Shrimp Scampi Tastes Deliciously Redundant

Posted: January 12, 1994

Menu-writers are blissfully free of the restraints Mrs. Furball tried to impose in Composition 101. Redundancy is revered; that's the sin of saying the same thing twice, as in "pizza pie." I once read a menu that offered "salsa sauce." They want you to be sure, really sure, of what you're ordering, especially if the word is foreign.

My favorite twice-told title is "shrimp scampi," which you know perfectly well means shrimp cooked the Italian way: lots of garlic and oil (. . . and calories. We'll get to that in a minute.) You know they're going to cook it Italian style because they used the Italian word for shrimp: "scampi." Literal translation of the title: "shrimp shrimp." By extension, anything cooked the way the Italians cook shrimp is called "scampi" (-style.) Don't look for shrimp in "scallops scampi" or "crabmeat scampi" (don't even look for crab if they spell it "Krab") Italian restaurants aren't the only players of this word game: any Chinese dish served in "lobster sauce" is guaranteed to be lobster-free unless they call it "lobster in lobster sauce"

Never mind the excess words, what about the fat and calories? It's the oil, not the garlic, that provides the calories (120 for every tablespoon), but it's the garlic that makes the flavor. Because garlic is such an important part of this dish, don't attempt to make it with anything other than fresh garlic . . . not garlic powder or instant (dried) garlic. And avoid garlic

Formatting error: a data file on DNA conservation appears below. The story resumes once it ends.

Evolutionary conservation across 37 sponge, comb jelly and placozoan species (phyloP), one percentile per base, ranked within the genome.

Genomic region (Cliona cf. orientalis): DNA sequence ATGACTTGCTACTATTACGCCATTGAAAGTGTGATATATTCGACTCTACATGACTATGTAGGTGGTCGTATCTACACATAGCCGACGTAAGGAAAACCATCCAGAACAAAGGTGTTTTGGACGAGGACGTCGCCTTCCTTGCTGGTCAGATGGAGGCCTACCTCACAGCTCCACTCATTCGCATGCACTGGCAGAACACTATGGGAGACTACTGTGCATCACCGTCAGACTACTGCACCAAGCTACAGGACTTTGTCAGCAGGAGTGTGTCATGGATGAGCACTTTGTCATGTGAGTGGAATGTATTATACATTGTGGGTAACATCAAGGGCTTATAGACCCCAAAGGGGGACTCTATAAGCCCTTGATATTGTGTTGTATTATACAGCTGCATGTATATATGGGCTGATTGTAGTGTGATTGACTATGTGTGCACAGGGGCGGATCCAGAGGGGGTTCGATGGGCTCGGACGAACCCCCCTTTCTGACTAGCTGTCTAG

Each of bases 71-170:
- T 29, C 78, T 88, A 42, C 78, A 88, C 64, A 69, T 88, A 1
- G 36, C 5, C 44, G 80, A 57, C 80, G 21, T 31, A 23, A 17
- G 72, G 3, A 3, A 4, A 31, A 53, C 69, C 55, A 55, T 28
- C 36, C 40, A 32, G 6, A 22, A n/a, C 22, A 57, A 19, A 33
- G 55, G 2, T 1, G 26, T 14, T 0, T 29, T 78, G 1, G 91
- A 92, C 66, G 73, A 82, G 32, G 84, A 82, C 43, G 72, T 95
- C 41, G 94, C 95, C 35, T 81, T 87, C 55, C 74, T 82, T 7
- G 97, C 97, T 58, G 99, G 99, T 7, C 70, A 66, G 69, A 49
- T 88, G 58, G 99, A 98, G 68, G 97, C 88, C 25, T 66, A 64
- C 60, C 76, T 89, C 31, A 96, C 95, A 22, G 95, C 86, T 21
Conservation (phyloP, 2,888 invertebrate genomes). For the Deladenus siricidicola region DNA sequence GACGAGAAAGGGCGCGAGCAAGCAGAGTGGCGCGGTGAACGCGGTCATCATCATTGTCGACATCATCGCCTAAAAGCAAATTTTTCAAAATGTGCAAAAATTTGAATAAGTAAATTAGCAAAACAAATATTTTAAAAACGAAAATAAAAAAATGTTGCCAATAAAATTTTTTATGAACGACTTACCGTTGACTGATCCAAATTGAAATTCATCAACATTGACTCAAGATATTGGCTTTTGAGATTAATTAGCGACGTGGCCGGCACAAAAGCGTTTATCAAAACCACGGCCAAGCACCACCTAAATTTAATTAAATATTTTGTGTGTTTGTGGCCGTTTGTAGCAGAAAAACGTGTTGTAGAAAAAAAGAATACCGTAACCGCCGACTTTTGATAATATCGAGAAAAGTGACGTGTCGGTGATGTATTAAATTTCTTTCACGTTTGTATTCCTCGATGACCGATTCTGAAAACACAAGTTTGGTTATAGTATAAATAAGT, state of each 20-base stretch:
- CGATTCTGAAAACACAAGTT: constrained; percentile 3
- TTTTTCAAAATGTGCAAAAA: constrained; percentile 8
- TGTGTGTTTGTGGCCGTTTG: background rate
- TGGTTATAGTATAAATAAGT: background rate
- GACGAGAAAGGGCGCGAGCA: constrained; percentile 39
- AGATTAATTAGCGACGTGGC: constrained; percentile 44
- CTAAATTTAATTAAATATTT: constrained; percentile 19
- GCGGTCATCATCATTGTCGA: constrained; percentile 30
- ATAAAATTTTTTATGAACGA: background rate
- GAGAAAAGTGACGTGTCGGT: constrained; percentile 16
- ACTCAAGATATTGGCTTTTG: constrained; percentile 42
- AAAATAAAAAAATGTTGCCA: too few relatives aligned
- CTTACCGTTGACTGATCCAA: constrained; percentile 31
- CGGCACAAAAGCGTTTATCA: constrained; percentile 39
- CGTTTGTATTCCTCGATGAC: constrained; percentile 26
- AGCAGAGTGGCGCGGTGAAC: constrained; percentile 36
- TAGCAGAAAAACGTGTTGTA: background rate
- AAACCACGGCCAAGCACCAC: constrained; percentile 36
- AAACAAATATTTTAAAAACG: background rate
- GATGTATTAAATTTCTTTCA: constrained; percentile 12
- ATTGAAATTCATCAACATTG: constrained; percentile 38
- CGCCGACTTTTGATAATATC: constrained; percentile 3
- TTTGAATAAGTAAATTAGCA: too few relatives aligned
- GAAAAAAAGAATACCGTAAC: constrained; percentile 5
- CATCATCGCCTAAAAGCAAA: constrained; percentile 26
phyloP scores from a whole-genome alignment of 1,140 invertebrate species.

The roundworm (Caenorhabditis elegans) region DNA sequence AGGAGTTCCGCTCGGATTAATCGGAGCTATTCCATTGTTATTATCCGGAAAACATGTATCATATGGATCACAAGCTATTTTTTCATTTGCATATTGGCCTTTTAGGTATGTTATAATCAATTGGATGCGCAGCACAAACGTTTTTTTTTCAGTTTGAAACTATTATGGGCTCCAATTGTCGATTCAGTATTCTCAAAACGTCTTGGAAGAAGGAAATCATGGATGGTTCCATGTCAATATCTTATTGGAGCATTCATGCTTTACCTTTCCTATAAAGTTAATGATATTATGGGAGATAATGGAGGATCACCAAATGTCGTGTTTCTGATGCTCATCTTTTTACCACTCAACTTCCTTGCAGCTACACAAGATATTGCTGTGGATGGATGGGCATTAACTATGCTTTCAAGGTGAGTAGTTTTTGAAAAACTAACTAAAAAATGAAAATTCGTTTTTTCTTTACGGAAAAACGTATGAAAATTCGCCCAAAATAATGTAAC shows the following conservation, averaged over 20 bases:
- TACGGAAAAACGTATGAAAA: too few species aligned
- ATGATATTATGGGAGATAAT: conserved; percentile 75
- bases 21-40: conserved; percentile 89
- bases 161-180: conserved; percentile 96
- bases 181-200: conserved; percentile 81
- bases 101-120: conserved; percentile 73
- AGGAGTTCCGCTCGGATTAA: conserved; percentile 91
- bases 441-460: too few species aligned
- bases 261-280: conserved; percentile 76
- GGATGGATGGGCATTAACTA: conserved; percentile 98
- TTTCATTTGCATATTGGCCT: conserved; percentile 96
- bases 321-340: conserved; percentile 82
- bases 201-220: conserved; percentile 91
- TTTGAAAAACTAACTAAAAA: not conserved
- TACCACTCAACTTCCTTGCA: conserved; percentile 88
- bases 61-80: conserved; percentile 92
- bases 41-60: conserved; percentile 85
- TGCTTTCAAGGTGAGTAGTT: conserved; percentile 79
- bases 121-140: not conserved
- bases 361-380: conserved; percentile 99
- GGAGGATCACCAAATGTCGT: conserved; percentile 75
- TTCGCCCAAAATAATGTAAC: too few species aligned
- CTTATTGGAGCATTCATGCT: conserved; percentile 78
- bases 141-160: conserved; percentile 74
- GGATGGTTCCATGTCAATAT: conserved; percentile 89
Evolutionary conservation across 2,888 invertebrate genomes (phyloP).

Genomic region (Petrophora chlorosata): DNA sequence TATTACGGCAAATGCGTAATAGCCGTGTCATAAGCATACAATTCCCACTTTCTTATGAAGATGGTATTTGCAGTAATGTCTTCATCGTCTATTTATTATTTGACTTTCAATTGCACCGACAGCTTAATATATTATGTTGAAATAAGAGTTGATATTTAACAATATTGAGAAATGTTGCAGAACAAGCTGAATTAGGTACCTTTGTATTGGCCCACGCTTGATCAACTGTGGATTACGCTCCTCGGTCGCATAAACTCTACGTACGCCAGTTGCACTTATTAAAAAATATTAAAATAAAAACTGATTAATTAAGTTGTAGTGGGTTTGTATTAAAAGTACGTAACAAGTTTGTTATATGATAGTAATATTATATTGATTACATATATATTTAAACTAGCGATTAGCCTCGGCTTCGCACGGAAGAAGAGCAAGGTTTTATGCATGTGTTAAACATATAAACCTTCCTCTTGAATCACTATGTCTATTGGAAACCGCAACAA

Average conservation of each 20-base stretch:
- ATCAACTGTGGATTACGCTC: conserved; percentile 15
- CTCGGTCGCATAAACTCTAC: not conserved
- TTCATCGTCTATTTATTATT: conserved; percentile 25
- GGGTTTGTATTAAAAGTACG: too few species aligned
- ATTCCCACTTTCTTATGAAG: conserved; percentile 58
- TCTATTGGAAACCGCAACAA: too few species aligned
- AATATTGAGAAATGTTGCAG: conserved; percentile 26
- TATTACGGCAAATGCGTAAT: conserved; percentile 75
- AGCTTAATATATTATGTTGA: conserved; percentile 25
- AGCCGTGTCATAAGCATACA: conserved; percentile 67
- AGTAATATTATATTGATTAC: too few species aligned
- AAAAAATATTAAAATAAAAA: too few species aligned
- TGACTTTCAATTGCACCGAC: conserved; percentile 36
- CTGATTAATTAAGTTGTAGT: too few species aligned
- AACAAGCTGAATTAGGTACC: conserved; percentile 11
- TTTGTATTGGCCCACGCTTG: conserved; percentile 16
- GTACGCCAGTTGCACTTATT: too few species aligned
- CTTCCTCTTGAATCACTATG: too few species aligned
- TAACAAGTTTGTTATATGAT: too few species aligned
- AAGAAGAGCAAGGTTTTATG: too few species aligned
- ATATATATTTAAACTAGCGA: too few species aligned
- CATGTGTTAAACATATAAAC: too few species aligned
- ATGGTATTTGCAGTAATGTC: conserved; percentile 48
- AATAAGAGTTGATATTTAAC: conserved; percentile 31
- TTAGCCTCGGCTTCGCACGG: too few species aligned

from a jar. Some of the garlic products available in jars are nothing more than dried garlic reconstituted in water with preservatives and with or without oil added.


1 pound large raw shelled shrimp

2 tablespoons olive oil

6 cloves of fresh garlic, minced (or to taste)

1/2 teaspoon dried oregano (or mixed Italian herbs)

2 tablespoons lemon juice

4 teaspoons chopped fresh parsley

Salt, pepper, to taste

Combine shrimp, olive oil, garlic and oregano; toss lightly to coat shrimp evenly. Place the shrimp in a shallow broiler-proof baking dish and squirt with lemon juice. Broil shrimp until just tender, 3 to 5 minutes, depending on

size. Sprinkle with parsley, salt and pepper before serving. Makes 4 servings, 175 calories each.

Swordfish scampi: Cut swordfish steak into 1-inch cubes and use in place of shrimp. Each serving, 205 calories.


1 pound fresh sea scallops

2 tablespoons butter or margarine (or 3 tablespoons diet margarine)

2 tablespoons dry white wine (or lemon juice)

2 cloves garlic, finely minced

Salt and freshly ground pepper

Optional: paprika, minced

Fresh parsley

Preheat broiler. Arrange scallops in a single layer in a shallow broiling pan or 4 individual flameproof servers. Dot lightly with butter or margarine. Add the wine (or lemon juice) and minced garlic. Season to taste with salt and pepper. Broil 3 to 4 inches from the heat source, turning frequently, until cooked through, about 3 to 6 minutes. Sprinkle with paprika and parsley, if desired. Makes four servings, under 150 calories each.


1 pound chicken cutlets (2 skinned, boned, fat-trimmed breasts)

3 tablespoons chicken broth (or water)

Juice of 1 lemon

2 tablespoons white wine

2 tablespoons butter (or margarine)

1 to 3 cloves garlic, finely minced

2 tablespoons minced fresh parsley

Cut chicken into 1 1/2-inch cubes. Season lightly with salt and pepper. Spray a large non-stick skillet liberally with cooking spray. Arrange the cubes in a single layer. Brown the chicken cubes, with no fat added, over moderate heat, about 3 or 4 minutes per side; transfer to a heated platter. Add remaining ingredients to skillet; cook and stir until butter melts and mixture combines. Spoon pan juices over chicken cubes. Makes four servings, 180 calories each.

Spaghetti scampi-style: Prepare shrimp (or other seafood, or bite-size cubes of boneless chicken breast as previously directed. Toss with 2 cups hot cooked spaghetti, or other pasta. (Sprinkle with 4 tablespoons grated Parmesan cheese, additional lemon juice and fresh parsley, if desired. Each serving, 100 additional calories.

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